Be fearless. Have the courage to take risks. Go where there are no guarantees. Get out of your comfort zone even if it means being uncomfortable. The road less traveled is sometimes fraught with barricades bumps and uncharted terrain. But it is on that road where your character is truly tested And have the courage to accept that you’re not perfect nothing is and no one is — and that’s OK. ~Katie Couric
You’ll learn, as you get older, that rules are made to be broken. Be bold enough to live life on your terms, and never, ever apologize for it. Go against the grain, refuse to conform, take the road less traveled instead of the well-beaten path. Laugh in the face of adversity, and leap before you look. Dance as though EVERYBODY is watching. March to the beat of your own drummer. And stubbornly refuse to fit in. ~Mandy Hale, The Single Woman: Life, Love, and a Dash of Sass
A thing about doing our own personal trauma work is that we are doing the work of breaking long standing cycles and patterns, many that have been passed down through generations and generations. We are also helping stop the cycles being passed forward through future generations. It is intense work and the ripples move in all directions.
When we decide to do this work, that is the very first cycle we are breaking. We are going against the status quo of our families of origin and our culture. We are calling out the dysfunction that we were raised within and stating it isn’t okay. We stop keeping secrets. We stop keeping up appearances.
And sometimes, those around us, don’t particularly like it.
Going against the grain is rarely comfortable. And when we begin to break these patterns and cycles those around us become uncomfortable too.
This can show up in a number of ways. From subtle to overt attempts at gaslighting, sabotaging our work, desperate attempts to keep the status quo, including saying what we know happened never did.
Those around us can actually begin to do their own work.
There is a combination of all of the above.
When we begin and continue on the path of our own trauma processing, we can lose people. Friends and or family. This looks different for everyone of course, and isn’t always true; and I’ve seen it happen often enough, that I it is something I always talk with my clients about.
As we do this work, our relationship with our Self shifts and changes and so our relationships with others also shift and morph. The relationships can either grow stronger or they can disintegrate, and often we are surprised by which relationships do what.
These losses, of friendships, of family, are not easy or simple losses. There is intense grief involved. There may be times when we think doing this work isn’t worth the losses. And that is okay. We are where we are in our process, and it is true that sometimes holding on to a relationship, even if ultimately harmful to us, is what we want and need at that time. And so, we stop our work in many ways and perhaps continue it others. Or we stop for a while and then come back to it. Or we work on strengthening the relationship so that it can tolerate our own growth (and the growth of the other person) and then come back to the work.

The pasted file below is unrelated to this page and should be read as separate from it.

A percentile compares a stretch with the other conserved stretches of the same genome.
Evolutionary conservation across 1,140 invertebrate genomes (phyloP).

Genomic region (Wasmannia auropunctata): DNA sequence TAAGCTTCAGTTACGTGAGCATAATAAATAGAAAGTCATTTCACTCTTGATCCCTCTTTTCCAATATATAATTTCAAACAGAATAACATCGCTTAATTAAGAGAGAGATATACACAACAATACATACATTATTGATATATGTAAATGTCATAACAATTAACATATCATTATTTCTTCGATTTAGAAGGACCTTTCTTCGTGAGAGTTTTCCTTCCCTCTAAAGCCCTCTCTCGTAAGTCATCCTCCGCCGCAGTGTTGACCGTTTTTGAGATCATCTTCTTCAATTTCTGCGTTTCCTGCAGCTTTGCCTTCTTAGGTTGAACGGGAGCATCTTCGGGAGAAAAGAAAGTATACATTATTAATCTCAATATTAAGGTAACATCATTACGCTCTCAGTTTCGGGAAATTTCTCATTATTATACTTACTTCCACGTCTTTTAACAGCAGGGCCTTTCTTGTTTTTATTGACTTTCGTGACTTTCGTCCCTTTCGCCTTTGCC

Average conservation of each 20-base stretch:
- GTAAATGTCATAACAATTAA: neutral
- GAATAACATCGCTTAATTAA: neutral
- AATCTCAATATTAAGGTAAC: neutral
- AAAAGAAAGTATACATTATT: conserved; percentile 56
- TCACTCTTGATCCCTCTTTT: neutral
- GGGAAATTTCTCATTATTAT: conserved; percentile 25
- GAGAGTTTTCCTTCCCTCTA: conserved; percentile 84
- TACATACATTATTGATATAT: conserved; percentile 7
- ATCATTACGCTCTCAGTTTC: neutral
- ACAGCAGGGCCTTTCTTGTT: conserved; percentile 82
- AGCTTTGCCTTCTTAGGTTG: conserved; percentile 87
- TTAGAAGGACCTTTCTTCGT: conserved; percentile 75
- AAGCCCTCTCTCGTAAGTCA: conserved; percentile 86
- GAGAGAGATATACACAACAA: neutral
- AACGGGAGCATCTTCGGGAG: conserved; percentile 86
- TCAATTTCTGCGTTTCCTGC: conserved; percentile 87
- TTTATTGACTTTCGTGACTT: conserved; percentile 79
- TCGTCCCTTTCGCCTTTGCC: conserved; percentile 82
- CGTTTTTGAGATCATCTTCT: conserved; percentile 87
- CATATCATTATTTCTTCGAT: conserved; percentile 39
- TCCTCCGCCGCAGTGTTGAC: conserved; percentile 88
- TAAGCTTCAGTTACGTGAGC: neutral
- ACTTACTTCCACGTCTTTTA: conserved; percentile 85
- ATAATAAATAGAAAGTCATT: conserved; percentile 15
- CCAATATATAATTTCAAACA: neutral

And. In that last option, the other person has to be willing and able to do some of their own work too. This is something we can’t control or dictate.
I believe there is incredible power in doing our trauma processing work. Breaking the patterns and cycles of inter-generational trauma is no easy feat. And it is also so freeing. Liberating. We learn how to develop deep and vulnerable relationships with ourselves and others. We learn how to feel our emotions and their sensations without going into total overwhelm. We learn resilience. We learn peace. We learn to be generally at home in our bodies.
And often there are losses that come with these incredible gains. Those losses can cut deep. They can be horribly painful. And you are the only one who can ever judge if they are worth it or not.
I will say though, that while I have experienced intense loss because of my own work on setting boundaries and calling out harmful or hurtful behaviors of others, and while I miss some of those people daily, I am so much happier in my life and body now.
We can miss people and also not want them in our lives.
We can heavily grieve these losses and know there is a freedom in the loss too.
The more we are able to embrace this, the more of our own work we are able to do.
This essay was originally written for my weekly(ish) newsletter on August 27, 2019 and has been edited for publication here. To receive my most recent essays (and more!) you can subscribe to my newsletter here.
In Embodied Writing :: Unspoken Grief we will spent some time exploring the loss of relationship that comes with our trauma processing and the grief that comes with it. We begin on Monday September 16 and will journey through this process for seven weeks (ending on November 1). If you would like to learn more you can go here. Partial scholarships are available for those who are called to this work but cannot afford it.